Hindus have the highest level of schooling in countries where they are a religious minority, a new study released by Pew Research Centre on Tuesday has found.
"Hindus, starting from a relatively low base, have made some of the most rapid educational gains of any religious group. Across the three generations in this study, Hindus have gained an average of nearly 3.4 additional years of schooling.” the report reads.
Ninety six per cent of Hindus in the U.S. have college degrees compared to 36 per cent for Christians who are a majority in the country. Among Jews, 76 per cent have college degrees, compared to 54 per cent of Muslims and 53 per cent of Buddhists.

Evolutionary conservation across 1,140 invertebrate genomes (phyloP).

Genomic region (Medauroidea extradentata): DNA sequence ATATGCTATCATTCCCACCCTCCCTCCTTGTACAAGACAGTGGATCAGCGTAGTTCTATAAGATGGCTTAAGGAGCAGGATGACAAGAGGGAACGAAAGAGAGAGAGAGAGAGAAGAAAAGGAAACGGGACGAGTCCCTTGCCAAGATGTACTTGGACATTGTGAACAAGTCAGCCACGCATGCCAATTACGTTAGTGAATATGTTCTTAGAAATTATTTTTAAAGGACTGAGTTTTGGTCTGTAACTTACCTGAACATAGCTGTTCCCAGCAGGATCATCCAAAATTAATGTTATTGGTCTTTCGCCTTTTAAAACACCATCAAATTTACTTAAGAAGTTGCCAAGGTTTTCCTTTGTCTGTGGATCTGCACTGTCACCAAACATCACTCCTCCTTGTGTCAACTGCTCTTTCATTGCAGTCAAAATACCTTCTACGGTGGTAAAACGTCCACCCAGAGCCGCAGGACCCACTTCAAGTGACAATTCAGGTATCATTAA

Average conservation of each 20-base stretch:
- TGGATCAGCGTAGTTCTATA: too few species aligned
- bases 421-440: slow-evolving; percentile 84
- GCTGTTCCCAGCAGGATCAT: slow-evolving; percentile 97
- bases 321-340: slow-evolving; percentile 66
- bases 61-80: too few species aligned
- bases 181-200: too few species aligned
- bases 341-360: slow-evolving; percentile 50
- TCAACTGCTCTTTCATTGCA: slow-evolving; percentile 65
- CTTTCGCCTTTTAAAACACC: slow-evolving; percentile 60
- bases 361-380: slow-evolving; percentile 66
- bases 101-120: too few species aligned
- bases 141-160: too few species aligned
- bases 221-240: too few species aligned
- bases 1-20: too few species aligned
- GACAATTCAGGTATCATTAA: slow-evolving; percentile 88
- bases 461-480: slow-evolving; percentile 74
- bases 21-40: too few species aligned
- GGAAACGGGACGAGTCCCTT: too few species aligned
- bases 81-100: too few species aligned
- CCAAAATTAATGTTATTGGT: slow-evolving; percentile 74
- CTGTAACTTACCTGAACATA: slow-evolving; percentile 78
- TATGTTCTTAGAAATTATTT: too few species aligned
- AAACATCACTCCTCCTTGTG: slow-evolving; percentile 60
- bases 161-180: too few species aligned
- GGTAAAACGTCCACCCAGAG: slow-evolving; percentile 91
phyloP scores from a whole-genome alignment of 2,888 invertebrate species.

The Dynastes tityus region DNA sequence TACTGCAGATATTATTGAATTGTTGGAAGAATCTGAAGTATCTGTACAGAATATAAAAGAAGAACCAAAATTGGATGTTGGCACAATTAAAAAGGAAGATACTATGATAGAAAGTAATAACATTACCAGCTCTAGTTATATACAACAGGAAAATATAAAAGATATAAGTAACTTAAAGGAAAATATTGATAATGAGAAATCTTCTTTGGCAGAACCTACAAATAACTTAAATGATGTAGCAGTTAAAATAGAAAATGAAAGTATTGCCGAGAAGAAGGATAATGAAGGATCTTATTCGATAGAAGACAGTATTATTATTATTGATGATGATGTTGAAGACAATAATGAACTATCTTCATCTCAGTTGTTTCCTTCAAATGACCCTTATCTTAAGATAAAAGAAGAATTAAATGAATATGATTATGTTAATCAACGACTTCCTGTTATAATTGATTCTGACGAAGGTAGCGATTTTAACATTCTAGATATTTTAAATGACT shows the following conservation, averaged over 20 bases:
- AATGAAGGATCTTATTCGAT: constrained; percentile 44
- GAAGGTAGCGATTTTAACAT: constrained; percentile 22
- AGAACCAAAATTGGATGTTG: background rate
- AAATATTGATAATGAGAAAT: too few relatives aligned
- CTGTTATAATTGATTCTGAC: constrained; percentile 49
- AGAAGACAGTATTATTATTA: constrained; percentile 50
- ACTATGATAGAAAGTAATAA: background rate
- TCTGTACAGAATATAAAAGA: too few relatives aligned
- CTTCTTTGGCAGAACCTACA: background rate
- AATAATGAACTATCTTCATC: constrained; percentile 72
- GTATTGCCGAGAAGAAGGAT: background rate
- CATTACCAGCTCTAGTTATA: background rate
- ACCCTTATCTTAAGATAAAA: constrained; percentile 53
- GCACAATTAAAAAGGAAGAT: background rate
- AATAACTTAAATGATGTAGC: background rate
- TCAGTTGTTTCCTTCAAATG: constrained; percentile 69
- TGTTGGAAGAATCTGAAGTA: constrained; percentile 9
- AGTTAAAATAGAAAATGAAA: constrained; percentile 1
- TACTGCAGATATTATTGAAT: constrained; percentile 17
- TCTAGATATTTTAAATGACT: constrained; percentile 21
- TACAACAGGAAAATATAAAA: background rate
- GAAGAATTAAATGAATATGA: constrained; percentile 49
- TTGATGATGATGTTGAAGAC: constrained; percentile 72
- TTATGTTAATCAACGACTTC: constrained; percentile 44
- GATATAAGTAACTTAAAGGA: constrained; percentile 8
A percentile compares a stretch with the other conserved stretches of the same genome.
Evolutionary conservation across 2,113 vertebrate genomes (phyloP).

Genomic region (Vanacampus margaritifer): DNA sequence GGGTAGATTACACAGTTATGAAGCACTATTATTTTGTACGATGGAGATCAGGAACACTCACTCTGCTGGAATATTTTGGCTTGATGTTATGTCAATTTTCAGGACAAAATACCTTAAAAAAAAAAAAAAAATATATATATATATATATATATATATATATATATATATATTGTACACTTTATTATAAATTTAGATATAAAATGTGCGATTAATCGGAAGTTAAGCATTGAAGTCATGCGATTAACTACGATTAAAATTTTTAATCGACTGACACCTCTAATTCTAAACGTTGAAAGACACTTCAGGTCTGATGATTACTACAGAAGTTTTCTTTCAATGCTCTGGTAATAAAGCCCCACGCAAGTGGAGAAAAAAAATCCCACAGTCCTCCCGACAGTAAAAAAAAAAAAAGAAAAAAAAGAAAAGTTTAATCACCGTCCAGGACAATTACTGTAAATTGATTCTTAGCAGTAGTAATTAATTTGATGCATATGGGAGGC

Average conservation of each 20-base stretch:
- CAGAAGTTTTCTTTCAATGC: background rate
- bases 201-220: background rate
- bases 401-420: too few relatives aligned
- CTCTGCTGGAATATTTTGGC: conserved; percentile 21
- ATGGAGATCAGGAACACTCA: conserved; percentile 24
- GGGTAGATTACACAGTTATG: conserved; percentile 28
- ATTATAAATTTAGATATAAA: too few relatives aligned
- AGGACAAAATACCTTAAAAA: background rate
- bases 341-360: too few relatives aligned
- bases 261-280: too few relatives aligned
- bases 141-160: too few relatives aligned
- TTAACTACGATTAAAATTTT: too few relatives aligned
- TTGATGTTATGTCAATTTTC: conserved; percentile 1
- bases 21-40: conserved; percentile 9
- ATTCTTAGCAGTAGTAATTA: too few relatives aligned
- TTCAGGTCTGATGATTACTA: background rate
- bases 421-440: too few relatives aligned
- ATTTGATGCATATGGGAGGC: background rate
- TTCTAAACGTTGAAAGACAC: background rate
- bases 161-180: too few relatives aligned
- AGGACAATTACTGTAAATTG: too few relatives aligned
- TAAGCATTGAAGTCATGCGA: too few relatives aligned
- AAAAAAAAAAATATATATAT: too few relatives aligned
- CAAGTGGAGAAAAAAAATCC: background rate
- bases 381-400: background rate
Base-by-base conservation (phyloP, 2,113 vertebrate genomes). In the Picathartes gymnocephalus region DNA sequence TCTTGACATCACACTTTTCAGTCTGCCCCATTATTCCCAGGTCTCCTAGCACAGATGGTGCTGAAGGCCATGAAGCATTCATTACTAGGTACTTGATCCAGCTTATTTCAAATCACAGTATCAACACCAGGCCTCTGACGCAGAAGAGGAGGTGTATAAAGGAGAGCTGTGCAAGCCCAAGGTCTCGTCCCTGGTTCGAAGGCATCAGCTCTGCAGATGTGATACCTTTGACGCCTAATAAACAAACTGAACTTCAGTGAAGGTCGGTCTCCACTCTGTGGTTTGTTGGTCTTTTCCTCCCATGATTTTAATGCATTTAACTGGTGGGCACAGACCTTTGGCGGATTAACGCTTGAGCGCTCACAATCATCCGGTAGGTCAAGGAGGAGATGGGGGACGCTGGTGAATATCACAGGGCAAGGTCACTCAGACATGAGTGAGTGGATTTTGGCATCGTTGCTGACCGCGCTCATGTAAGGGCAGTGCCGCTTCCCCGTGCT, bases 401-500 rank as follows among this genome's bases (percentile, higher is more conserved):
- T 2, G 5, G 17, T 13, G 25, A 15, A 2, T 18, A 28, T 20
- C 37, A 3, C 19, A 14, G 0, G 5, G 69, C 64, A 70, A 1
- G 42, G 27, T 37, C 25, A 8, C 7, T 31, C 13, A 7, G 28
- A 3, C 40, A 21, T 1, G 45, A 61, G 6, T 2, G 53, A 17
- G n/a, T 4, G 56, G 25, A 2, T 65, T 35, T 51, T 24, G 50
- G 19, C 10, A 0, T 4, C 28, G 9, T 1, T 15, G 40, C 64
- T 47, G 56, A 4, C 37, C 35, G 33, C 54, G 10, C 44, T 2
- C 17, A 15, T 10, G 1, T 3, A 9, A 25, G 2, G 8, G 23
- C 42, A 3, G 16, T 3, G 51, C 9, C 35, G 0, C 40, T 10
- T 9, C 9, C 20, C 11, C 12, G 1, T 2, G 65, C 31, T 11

However, members of the community continue to have the lowest level of educational attainment of any major religious groups studied, the report added.
The research also found that in India, where Hindus make up a majority of the population, 59% of the community have at least some form of formal schooling. While 10% of Hindus in India have post-secondary degrees, 87% of the community hold similar higher educational qualifications in North America and 57% in Europe.
The study further found that 93% of the community members in Sub-Saharan Africa have at least some formal schooling, significantly higher than the 59% of the non-Hindus in the region.
In Latin America and the Caribbean, Hindus have 11.4 years of formal schooling, on average, while non-Hindus in the region have, on average, 9 years of formal schooling.
In Europe, the continent that is known for producing highly-skilled professionals, Hindus enjoy 15.5 years of formal schooling, on average, compared with 12 years for non-Hindu Europeans.